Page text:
Showing posts with label V-J Day. Show all posts
Showing posts with label V-J Day. Show all posts

Sunday, September 6, 2020

Remembrances in Context

This Wednesday saw the 75th Anniversary of V-J Day, in which the world recognized the official conclusion of World War II. After Imperial Japan surrendered and accepted the agreed terms, President Harry Truman addressed the nation with the momentous news.

Inevitable celebrations erupted in numerous cities and public squares as the sight of many men (mostly returning servicemen) kissing nearby women became typical of the festivities. Though forcing unrequited smooches would be considered egregious by today’s standards, it seems more understandable in light of the joy Americans were suddenly sharing after years of sacrifice, danger and separation from loved ones and homeland. The kissing fest wasn’t so much selfish aggression as it was a natural impulse that many expected to be befitting an extraordinary and historic occasion.

If it all happened today, the moment’s symbolic significance would undoubtedly be lost on most, sadly eclipsed by the literal image(as it always is).

One wonders if such an outcome could ever now occur at all. The Greatest Generation won its war with its persistent unity, something this nation may never again achieve.

Sadly, there are parts of the story that we have been sufficiently able to repeat.

The “victory riots” in San Francisco are the disturbing yet forgotten side to the jubilant celebrations of V-J Day. Mobs made up mostly of enlisted Navy men, not returning from overseas, gathered in the Bay Area’s downtown streets, gradually getting drunk and losing control.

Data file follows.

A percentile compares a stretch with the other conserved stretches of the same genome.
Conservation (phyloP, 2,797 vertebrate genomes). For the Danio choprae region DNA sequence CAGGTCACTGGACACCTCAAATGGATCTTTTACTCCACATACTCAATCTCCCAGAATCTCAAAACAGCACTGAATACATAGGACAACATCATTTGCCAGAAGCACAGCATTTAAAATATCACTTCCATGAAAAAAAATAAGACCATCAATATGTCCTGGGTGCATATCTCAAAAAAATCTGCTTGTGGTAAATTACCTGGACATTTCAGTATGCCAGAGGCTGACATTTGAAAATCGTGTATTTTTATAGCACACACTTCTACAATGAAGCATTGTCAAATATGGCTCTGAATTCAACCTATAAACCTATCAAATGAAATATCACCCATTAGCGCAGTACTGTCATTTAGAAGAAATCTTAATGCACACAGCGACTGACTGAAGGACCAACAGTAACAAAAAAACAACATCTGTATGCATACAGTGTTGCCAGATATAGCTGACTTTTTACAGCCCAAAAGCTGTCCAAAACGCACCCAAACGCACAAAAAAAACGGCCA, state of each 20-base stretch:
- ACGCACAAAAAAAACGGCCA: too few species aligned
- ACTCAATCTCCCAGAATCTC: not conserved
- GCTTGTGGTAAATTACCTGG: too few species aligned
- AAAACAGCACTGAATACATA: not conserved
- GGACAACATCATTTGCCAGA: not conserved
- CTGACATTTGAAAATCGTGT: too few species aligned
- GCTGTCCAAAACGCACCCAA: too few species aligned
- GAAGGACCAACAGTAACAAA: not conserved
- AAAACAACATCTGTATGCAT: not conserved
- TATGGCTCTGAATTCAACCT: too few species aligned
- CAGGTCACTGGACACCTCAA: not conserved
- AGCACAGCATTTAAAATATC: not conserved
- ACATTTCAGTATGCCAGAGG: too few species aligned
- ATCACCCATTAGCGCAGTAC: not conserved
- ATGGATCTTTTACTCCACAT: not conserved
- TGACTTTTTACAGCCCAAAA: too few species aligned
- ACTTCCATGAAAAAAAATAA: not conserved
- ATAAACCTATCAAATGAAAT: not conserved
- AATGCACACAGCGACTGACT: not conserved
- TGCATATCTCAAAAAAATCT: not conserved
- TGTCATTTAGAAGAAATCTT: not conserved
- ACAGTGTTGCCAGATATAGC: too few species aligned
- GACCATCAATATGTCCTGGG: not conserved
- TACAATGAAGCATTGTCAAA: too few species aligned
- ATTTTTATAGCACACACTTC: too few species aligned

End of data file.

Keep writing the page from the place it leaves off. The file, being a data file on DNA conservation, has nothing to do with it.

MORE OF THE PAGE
For three days the celebrations transmogrified into dangerous chaos as motorists were attacked, cars overturned and women dragged into the dark and assaulted. Businesses were vandalized and looted and buildings, cars and trolleys were burned and destroyed. Soon bystanders were being run down by out-of-control cars and attacked with weapons, wooden boards, garbage cans or bare hands.

In the aftermath, thirteen people were dead, at least six women had been raped and over 1,000 people were injured in what were described as the deadliest riots in San Francisco’s history. Despite the overwhelming crime that had clearly occurred, no charges were pressed and no one was ever held responsible or accountable... for anything.

The authorities were most likely embarrassed by the tragic events and turned a blind eye to the matter under the convenient cover of the real celebrations that dominated world news that week.

Why did this happen? How could history have lost track of something so devastating and shocking? It seems that a cover-up was not only easy but politically satisfying. Letting justice play out would draw attention to the failures of the city long after the hoopla of V-J Day had dissipated. 

Perhaps it was thought of as ‘unpatriotic’ to pursue punishment after such a grand occasion. The troops had returned, America was victorious and it certainly didn’t need to go on a subsequent guilt trip. As we know all too well, anything with good intentions can be hijacked for a darker purpose while its perpetrators can easily disappear into dense, massive crowds.

Why dwell on uncomfortable regrets when there are better things to recall-that symbolize hope, accomplishment, renewal and peace? Most of us don’t want to face sad and inconvenient facts. We’d rather ignore the worst among us, committing the worst acts and the inability of our leaders to stop or even recognize it.


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    Christopher Robinson